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15 December 2016

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Deschooling society by Ivan Illich is worth a read

When I arrived for my first day of school way back in the early 1950s, I could already read and write and do arithmetic. This was due to my parents and the importance they placed on books and reading.

In PNG, where English is a second language not used in a lot of homes and where books are not generally available that sort of opportunity to learn is not there. This places the kids at a distinct disadvantage.

Those first couple of years in school are absolutely crucial to the future of the students and you would expect that would be where the most effort would be concentrated by the teachers.

Unfortunately this doesn't seem to happen.

Is it just too hard - as Ed intimates?

Back in the days when expats like me worked in the PNG primary education sector there was a dilemma, for a while at least, regarding which grade level we (presumably) better educated/trained teachers should teach.

Grade 6, where we could help the children prepare better for the high school entry exam; or Prep and Grade 1 where we could provide a stronger foundation in English language skills.

For a short time in the then Sepik District, expat teachers were directed to teach in the lower classes - until we rebelled, in a manner of speaking: teaching those entry level children was much much harder and much more demanding than teaching the older children.

We didn't use that as a reason, though, and hid behind the entry exam argument - even though we knew that, with the shortage of available high school places in those days, perhaps only two or three of 40+ Grade 6 children would get into high school, a few of the boys would join the army or police force and the girls, for the most part, would remain in the village.

What makes you think they sit at a table to eat their dinner Bernard? More likely they are plonked on the lounge suite in front of a massive idiot box eating takeaway with their fingers.

You have to be careful too. There are lots of rough diamonds in the bush who turn out to be the salt of the earth.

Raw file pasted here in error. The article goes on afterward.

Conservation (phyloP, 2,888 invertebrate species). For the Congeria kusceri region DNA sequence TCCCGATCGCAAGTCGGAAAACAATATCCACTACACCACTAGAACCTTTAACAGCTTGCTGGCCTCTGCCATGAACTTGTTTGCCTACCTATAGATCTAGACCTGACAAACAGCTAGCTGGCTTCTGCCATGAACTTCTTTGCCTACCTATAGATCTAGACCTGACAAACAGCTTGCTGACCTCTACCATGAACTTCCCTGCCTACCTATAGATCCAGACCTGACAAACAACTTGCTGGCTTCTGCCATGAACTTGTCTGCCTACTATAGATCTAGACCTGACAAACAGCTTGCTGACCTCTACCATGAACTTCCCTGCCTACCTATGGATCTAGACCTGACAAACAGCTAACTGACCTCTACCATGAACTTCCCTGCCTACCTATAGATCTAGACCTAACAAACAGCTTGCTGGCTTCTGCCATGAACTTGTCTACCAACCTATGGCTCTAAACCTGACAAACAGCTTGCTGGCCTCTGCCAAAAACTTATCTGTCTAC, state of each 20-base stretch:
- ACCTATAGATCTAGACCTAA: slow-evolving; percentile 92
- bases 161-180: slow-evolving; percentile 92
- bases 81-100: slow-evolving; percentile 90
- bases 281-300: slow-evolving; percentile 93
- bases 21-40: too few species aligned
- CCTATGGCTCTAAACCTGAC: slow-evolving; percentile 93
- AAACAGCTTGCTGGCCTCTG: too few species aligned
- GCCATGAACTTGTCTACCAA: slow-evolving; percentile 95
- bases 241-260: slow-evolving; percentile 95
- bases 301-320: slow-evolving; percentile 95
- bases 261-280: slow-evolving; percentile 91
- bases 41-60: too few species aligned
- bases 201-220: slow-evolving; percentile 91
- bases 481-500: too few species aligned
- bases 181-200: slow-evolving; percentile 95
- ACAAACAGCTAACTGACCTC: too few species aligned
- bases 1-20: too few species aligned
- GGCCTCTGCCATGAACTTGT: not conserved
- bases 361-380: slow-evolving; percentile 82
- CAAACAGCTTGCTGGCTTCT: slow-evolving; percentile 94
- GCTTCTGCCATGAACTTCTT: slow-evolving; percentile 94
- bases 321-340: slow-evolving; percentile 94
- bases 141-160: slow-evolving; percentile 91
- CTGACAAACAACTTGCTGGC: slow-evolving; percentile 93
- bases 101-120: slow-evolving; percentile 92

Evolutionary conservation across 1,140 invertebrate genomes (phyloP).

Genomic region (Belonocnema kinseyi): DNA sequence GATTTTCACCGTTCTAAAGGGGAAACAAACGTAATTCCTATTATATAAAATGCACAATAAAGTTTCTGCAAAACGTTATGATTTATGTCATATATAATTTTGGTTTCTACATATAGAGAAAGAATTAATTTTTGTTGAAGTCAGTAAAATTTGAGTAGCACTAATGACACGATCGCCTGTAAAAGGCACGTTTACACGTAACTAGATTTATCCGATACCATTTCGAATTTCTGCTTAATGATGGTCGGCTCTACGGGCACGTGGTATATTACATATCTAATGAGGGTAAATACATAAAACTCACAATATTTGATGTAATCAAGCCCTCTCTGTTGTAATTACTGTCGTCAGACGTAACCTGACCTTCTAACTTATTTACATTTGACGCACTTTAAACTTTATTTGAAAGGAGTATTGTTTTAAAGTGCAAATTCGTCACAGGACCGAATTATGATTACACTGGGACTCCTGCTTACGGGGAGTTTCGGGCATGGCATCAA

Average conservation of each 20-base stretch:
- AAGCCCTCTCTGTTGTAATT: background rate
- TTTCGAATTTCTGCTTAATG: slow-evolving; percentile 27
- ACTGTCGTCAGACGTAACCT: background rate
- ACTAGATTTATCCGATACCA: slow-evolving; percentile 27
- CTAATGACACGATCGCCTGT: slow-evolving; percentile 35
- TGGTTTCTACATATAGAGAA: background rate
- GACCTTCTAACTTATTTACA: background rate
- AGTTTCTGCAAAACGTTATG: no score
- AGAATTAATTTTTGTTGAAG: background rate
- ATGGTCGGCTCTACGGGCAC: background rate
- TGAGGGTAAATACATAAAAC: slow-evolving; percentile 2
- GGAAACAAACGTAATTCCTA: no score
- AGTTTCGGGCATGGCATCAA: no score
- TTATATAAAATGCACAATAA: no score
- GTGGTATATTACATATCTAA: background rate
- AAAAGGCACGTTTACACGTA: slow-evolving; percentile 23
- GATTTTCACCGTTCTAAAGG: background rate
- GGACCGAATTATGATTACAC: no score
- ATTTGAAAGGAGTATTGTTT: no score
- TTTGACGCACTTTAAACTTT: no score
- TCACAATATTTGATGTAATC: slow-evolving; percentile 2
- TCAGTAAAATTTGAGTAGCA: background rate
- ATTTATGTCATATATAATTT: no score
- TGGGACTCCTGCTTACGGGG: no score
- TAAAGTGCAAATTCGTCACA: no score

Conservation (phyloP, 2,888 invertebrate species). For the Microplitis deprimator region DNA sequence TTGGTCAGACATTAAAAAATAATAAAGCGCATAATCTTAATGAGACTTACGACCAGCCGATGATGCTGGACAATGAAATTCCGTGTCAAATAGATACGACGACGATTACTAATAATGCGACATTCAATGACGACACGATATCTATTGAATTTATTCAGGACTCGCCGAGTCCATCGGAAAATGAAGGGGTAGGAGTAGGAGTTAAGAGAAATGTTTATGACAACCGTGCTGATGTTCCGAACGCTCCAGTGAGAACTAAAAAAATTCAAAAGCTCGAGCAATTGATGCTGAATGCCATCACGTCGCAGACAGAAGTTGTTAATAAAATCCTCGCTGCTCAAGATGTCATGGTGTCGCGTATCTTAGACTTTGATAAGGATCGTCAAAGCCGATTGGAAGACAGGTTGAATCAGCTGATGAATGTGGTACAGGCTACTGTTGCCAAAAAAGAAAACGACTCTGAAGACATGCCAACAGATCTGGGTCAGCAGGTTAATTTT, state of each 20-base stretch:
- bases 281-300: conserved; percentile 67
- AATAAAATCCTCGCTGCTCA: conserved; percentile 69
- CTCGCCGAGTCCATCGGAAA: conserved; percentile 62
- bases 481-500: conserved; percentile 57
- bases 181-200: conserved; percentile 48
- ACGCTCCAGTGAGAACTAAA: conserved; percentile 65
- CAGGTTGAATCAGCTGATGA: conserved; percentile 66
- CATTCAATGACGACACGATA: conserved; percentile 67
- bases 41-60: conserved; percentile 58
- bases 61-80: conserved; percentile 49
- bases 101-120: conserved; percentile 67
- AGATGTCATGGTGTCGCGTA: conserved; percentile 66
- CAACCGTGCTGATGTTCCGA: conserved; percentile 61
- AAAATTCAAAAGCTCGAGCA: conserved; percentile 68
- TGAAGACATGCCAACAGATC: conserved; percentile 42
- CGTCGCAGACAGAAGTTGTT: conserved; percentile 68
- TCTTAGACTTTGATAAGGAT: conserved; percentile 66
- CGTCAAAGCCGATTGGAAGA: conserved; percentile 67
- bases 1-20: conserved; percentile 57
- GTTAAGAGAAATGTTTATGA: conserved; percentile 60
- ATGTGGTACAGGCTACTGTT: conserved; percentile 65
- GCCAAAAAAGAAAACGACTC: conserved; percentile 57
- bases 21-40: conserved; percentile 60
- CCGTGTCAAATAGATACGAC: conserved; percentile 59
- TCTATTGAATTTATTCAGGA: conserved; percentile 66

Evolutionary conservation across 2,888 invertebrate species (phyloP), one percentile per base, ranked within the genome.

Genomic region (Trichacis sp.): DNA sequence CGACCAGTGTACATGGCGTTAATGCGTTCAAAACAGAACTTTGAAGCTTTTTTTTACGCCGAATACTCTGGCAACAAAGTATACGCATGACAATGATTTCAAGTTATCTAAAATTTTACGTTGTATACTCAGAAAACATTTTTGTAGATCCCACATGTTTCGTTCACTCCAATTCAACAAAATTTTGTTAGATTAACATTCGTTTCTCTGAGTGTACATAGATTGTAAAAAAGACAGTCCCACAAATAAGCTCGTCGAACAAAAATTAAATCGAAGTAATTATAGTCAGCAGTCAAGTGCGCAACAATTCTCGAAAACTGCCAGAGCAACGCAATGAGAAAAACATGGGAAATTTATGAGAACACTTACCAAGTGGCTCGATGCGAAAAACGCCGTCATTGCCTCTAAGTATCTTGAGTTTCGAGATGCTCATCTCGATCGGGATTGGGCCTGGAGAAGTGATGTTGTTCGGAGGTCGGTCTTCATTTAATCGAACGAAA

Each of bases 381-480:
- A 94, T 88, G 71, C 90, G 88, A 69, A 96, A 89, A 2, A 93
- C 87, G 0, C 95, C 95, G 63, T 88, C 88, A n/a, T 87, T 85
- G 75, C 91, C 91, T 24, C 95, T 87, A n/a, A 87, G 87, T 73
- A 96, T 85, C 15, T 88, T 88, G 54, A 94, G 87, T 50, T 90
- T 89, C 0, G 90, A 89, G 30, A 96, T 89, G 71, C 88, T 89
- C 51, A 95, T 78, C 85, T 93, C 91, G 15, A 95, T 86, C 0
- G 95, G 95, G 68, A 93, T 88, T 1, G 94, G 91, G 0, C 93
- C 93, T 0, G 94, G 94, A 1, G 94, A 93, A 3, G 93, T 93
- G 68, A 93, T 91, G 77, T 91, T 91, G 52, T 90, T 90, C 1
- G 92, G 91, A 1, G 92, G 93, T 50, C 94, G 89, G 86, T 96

I met one living on the Nullarbor Plain living in a house made out of railway sleepers with about 100 feral Shetland ponies. We discussed literature well into the night.

I have just returned from a visit to Moranbah in regional Queensland and came across this post and can confirm the cultural divide of the Torres Strait is not as great as imagined.

In the departure lounge at Brisbane domestic airport I was seated adjacent to a cashed up bogan from the tattoos to teeth ratio brigade.

Company clothing, which was supplemented by jewellery protruding from every orifice, indicated he was employed by a US resources behemoth that is currently in receivership.

Every alternate word uttered by the mutant was obscene language and he used the term mate much more prolifically than Scott Morrison.

The cost of the tattoos could easily have been used to further his education and the standard of the company's recruitment processes beggars belief.

I asked the individual to curb his language but he did not even realise he was swearing, which to quote Charles Maurice de Talleyrand, merely demonstrates a lack of vocabulary. It would be interesting to listen to a conversation at the household dining table.

Quality education is obviously not just a PNG problem.

And, no doubt, the fat-cats are sending their children to Cairns, Brisbane, and Toowoomba and similar places.

What a mess that situation must be causing for tertiary outcomes in PNG.

With heavy handed political oversight in place, objective critiques are less likely to be heard due to fear of repercussions.

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